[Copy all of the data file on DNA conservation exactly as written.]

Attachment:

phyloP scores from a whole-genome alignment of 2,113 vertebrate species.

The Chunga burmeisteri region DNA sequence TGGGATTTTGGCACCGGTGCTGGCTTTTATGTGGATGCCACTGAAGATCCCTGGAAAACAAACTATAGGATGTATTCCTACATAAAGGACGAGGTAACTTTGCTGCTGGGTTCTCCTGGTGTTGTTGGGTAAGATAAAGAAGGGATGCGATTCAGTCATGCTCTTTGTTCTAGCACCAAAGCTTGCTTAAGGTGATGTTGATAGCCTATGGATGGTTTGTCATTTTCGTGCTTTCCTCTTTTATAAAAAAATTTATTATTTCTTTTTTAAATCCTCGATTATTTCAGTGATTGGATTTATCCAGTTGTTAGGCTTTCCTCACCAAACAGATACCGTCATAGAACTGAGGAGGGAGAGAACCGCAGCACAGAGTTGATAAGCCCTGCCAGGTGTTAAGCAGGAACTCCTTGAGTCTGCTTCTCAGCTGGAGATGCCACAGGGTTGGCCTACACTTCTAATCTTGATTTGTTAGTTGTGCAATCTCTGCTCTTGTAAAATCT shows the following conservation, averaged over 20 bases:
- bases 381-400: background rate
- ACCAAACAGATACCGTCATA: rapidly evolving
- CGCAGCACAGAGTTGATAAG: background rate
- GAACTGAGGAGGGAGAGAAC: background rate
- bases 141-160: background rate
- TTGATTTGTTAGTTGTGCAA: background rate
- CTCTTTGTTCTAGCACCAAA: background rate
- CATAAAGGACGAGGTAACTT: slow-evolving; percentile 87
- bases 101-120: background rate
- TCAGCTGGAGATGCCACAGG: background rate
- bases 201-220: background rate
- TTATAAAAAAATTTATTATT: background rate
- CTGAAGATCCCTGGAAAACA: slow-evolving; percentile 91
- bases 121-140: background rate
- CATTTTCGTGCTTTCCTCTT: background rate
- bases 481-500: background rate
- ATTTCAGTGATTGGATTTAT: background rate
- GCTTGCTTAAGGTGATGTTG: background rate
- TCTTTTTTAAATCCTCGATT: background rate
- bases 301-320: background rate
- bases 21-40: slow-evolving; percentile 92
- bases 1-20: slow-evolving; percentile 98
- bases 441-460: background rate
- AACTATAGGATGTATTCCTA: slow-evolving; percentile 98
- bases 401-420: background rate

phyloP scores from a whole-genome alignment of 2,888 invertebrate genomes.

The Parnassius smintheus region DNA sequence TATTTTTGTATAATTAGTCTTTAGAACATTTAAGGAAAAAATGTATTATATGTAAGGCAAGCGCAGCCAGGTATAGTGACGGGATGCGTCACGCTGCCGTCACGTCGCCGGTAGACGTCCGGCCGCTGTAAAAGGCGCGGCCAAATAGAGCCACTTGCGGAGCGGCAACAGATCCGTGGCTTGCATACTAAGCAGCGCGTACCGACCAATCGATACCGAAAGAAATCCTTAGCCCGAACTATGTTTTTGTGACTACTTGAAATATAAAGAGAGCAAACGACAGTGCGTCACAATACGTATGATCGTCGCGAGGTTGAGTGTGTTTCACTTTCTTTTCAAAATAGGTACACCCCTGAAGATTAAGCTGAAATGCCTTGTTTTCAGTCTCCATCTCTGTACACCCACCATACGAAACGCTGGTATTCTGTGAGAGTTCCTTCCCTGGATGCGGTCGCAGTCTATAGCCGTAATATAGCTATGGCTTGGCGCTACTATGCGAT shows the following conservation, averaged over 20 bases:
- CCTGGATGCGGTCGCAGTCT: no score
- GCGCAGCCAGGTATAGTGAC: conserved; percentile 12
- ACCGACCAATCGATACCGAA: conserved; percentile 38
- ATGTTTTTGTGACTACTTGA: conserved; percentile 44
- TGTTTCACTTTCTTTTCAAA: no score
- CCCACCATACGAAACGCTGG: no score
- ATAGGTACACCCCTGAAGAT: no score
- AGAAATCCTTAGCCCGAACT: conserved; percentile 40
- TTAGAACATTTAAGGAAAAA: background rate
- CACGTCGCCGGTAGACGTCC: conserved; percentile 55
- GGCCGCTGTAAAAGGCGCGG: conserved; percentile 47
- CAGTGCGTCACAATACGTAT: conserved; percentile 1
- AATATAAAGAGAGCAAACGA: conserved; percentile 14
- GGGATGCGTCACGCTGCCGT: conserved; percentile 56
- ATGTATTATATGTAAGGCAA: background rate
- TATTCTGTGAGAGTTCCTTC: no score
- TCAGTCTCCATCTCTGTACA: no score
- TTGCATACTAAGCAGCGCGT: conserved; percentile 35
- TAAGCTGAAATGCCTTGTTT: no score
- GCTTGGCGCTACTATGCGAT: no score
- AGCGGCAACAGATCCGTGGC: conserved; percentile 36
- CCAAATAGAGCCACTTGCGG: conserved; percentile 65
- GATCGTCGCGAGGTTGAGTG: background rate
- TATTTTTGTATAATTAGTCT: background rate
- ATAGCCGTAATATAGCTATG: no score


phyloP scores from a whole-genome alignment of 2,113 vertebrate species.

The Chunga burmeisteri region DNA sequence TGGGATTTTGGCACCGGTGCTGGCTTTTATGTGGATGCCACTGAAGATCCCTGGAAAACAAACTATAGGATGTATTCCTACATAAAGGACGAGGTAACTTTGCTGCTGGGTTCTCCTGGTGTTGTTGGGTAAGATAAAGAAGGGATGCGATTCAGTCATGCTCTTTGTTCTAGCACCAAAGCTTGCTTAAGGTGATGTTGATAGCCTATGGATGGTTTGTCATTTTCGTGCTTTCCTCTTTTATAAAAAAATTTATTATTTCTTTTTTAAATCCTCGATTATTTCAGTGATTGGATTTATCCAGTTGTTAGGCTTTCCTCACCAAACAGATACCGTCATAGAACTGAGGAGGGAGAGAACCGCAGCACAGAGTTGATAAGCCCTGCCAGGTGTTAAGCAGGAACTCCTTGAGTCTGCTTCTCAGCTGGAGATGCCACAGGGTTGGCCTACACTTCTAATCTTGATTTGTTAGTTGTGCAATCTCTGCTCTTGTAAAATCT shows the following conservation, averaged over 20 bases:
- bases 381-400: background rate
- ACCAAACAGATACCGTCATA: rapidly evolving
- CGCAGCACAGAGTTGATAAG: background rate
- GAACTGAGGAGGGAGAGAAC: background rate
- bases 141-160: background rate
- TTGATTTGTTAGTTGTGCAA: background rate
- CTCTTTGTTCTAGCACCAAA: background rate
- CATAAAGGACGAGGTAACTT: slow-evolving; percentile 87
- bases 101-120: background rate
- TCAGCTGGAGATGCCACAGG: background rate
- bases 201-220: background rate
- TTATAAAAAAATTTATTATT: background rate
- CTGAAGATCCCTGGAAAACA: slow-evolving; percentile 91
- bases 121-140: background rate
- CATTTTCGTGCTTTCCTCTT: background rate
- bases 481-500: background rate
- ATTTCAGTGATTGGATTTAT: background rate
- GCTTGCTTAAGGTGATGTTG: background rate
- TCTTTTTTAAATCCTCGATT: background rate
- bases 301-320: background rate
- bases 21-40: slow-evolving; percentile 92
- bases 1-20: slow-evolving; percentile 98
- bases 441-460: background rate
- AACTATAGGATGTATTCCTA: slow-evolving; percentile 98
- bases 401-420: background rate

phyloP scores from a whole-genome alignment of 2,888 invertebrate genomes.

The Parnassius smintheus region DNA sequence TATTTTTGTATAATTAGTCTTTAGAACATTTAAGGAAAAAATGTATTATATGTAAGGCAAGCGCAGCCAGGTATAGTGACGGGATGCGTCACGCTGCCGTCACGTCGCCGGTAGACGTCCGGCCGCTGTAAAAGGCGCGGCCAAATAGAGCCACTTGCGGAGCGGCAACAGATCCGTGGCTTGCATACTAAGCAGCGCGTACCGACCAATCGATACCGAAAGAAATCCTTAGCCCGAACTATGTTTTTGTGACTACTTGAAATATAAAGAGAGCAAACGACAGTGCGTCACAATACGTATGATCGTCGCGAGGTTGAGTGTGTTTCACTTTCTTTTCAAAATAGGTACACCCCTGAAGATTAAGCTGAAATGCCTTGTTTTCAGTCTCCATCTCTGTACACCCACCATACGAAACGCTGGTATTCTGTGAGAGTTCCTTCCCTGGATGCGGTCGCAGTCTATAGCCGTAATATAGCTATGGCTTGGCGCTACTATGCGAT shows the following conservation, averaged over 20 bases:
- CCTGGATGCGGTCGCAGTCT: no score
- GCGCAGCCAGGTATAGTGAC: conserved; percentile 12
- ACCGACCAATCGATACCGAA: conserved; percentile 38
- ATGTTTTTGTGACTACTTGA: conserved; percentile 44
- TGTTTCACTTTCTTTTCAAA: no score
- CCCACCATACGAAACGCTGG: no score
- ATAGGTACACCCCTGAAGAT: no score
- AGAAATCCTTAGCCCGAACT: conserved; percentile 40
- TTAGAACATTTAAGGAAAAA: background rate
- CACGTCGCCGGTAGACGTCC: conserved; percentile 55
- GGCCGCTGTAAAAGGCGCGG: conserved; percentile 47
- CAGTGCGTCACAATACGTAT: conserved; percentile 1
- AATATAAAGAGAGCAAACGA: conserved; percentile 14
- GGGATGCGTCACGCTGCCGT: conserved; percentile 56
- ATGTATTATATGTAAGGCAA: background rate
- TATTCTGTGAGAGTTCCTTC: no score
- TCAGTCTCCATCTCTGTACA: no score
- TTGCATACTAAGCAGCGCGT: conserved; percentile 35
- TAAGCTGAAATGCCTTGTTT: no score
- GCTTGGCGCTACTATGCGAT: no score
- AGCGGCAACAGATCCGTGGC: conserved; percentile 36
- CCAAATAGAGCCACTTGCGG: conserved; percentile 65
- GATCGTCGCGAGGTTGAGTG: background rate
- TATTTTTGTATAATTAGTCT: background rate
- ATAGCCGTAATATAGCTATG: no score